Job seekers can now search available positions according to their personal selection criteria. Job sites provide users with the technology to search for jobs by location, position type, position requirements, and salary (Murphy, 1999). …

The rest of this article is only available to active members of Questia

Sign up now for a free, 1-day trial and receive full access to:

  • Questia's entire collection
  • Automatic bibliography creation
  • More helpful research tools like notes, citations, and highlights
  • Ad-free environment

Already a member? Log in now.

Notes for this article

Add a new note
If you are trying to select text to create highlights or citations, remember that you must now click or tap on the first word, and then click or tap on the last word.
One moment ...
Default project is now your active project.
Project items

Items saved from this article

This article has been saved
Highlights (0)
Some of your highlights are legacy items.

Highlights saved before July 30, 2012 will not be displayed on their respective source pages.

You can easily re-create the highlights by opening the book page or article, selecting the text, and clicking “Highlight.”

Citations (0)
Some of your citations are legacy items.

Any citation created before July 30, 2012 will labeled as a “Cited page.” New citations will be saved as cited passages, pages or articles.

We also added the ability to view new citations from your projects or the book or article where you created them.

Notes (0)
Bookmarks (0)

You have no saved items from this article

Project items include:
  • Saved book/article
  • Highlights
  • Quotes/citations
  • Notes
  • Bookmarks
Notes
Cite this article

Cited article

Style
Citations are available only to our active members.
Sign up now to cite pages or passages in MLA, APA and Chicago citation styles.

(Einhorn, 1992, p. 25)

(Einhorn 25)

1

1. Lois J. Einhorn, Abraham Lincoln, the Orator: Penetrating the Lincoln Legend (Westport, CT: Greenwood Press, 1992), 25, http://www.questia.com/read/27419298.

Cited article

Internet Recruiting in the Banking Industry
Settings

Settings

Typeface
Text size Smaller Larger Reset View mode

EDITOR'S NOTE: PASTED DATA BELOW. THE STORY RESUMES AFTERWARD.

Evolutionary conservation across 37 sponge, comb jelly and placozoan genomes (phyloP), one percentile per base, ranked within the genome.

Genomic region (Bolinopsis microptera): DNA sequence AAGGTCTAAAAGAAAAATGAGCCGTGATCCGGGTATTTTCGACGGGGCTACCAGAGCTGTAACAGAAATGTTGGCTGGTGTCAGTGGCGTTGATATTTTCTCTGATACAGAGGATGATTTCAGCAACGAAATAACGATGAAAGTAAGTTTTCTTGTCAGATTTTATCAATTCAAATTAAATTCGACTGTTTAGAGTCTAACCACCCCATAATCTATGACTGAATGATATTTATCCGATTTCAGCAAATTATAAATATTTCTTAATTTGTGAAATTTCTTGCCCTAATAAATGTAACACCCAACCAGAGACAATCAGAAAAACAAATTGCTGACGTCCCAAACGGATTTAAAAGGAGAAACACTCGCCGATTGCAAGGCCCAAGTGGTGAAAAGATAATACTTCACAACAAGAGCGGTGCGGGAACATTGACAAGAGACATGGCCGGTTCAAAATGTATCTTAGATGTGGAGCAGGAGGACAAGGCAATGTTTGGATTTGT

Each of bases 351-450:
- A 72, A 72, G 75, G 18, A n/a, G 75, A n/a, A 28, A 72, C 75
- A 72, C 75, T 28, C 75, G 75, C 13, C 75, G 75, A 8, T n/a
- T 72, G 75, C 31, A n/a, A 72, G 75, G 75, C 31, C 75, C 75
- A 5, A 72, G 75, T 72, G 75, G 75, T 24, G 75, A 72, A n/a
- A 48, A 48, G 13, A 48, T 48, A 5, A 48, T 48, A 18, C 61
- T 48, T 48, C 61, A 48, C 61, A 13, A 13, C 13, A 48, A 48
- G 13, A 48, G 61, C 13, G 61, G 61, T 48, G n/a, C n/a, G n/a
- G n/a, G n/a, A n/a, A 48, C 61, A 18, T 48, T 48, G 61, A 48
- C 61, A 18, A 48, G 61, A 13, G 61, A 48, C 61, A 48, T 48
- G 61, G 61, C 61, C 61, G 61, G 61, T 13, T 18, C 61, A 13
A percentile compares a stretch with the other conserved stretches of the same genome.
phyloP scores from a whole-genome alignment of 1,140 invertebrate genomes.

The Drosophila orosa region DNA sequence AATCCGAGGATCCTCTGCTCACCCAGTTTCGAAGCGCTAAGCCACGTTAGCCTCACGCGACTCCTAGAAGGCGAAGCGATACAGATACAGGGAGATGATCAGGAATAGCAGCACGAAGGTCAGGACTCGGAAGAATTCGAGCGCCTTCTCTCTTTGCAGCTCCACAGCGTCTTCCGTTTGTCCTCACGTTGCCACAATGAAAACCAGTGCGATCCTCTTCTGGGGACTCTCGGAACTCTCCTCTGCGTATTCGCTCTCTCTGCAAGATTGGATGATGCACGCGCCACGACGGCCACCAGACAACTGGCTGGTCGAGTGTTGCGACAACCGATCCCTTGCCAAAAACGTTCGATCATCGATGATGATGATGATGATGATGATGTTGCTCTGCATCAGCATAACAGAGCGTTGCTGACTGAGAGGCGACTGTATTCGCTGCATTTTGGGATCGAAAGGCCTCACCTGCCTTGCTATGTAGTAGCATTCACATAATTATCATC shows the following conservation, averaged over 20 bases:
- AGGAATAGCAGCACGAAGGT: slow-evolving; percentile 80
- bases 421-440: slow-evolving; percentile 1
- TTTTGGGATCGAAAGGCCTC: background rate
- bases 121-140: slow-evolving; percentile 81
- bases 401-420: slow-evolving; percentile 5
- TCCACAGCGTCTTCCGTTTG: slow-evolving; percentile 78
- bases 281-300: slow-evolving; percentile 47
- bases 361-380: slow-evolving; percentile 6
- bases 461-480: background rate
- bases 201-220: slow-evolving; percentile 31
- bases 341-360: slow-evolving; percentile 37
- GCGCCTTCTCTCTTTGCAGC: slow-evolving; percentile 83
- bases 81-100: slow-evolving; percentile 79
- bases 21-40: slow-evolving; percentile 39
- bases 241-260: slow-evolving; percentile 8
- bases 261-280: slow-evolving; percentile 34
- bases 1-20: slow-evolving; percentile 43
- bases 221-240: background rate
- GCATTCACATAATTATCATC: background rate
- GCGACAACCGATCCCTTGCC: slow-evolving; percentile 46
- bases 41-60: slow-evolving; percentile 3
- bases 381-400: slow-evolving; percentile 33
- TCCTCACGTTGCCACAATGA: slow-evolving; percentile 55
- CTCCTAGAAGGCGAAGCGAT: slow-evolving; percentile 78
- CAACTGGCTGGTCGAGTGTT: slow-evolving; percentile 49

Search within

Search within this article

Look up

Look up a word

  • Dictionary
  • Thesaurus
Please submit a word or phrase above.
Print this page

Print this page

Why can't I print more than one page at a time?

Full screen

matching results for page

Cited passage

Style
Citations are available only to our active members.
Sign up now to cite pages or passages in MLA, APA and Chicago citation styles.

"Portraying himself as an honest, ordinary person helped Lincoln identify with his audiences." (Einhorn, 1992, p. 25).

"Portraying himself as an honest, ordinary person helped Lincoln identify with his audiences." (Einhorn 25)

"Portraying himself as an honest, ordinary person helped Lincoln identify with his audiences."1

1. Lois J. Einhorn, Abraham Lincoln, the Orator: Penetrating the Lincoln Legend (Westport, CT: Greenwood Press, 1992), 25, http://www.questia.com/read/27419298.

Cited passage

Welcome to the new Questia Reader

The Questia Reader has been updated to provide you with an even better online reading experience.  It is now 100% Responsive, which means you can read our books and articles on any sized device you wish.  All of your favorite tools like notes, highlights, and citations are still here, but the way you select text has been updated to be easier to use, especially on touchscreen devices.  Here's how:

1. Click or tap the first word you want to select.
2. Click or tap the last word you want to select.

OK, got it!

Thanks for trying Questia!

Please continue trying out our research tools, but please note, full functionality is available only to our active members.

Your work will be lost once you leave this Web page.

For full access in an ad-free environment, sign up now for a FREE, 1-day trial.

Already a member? Log in now.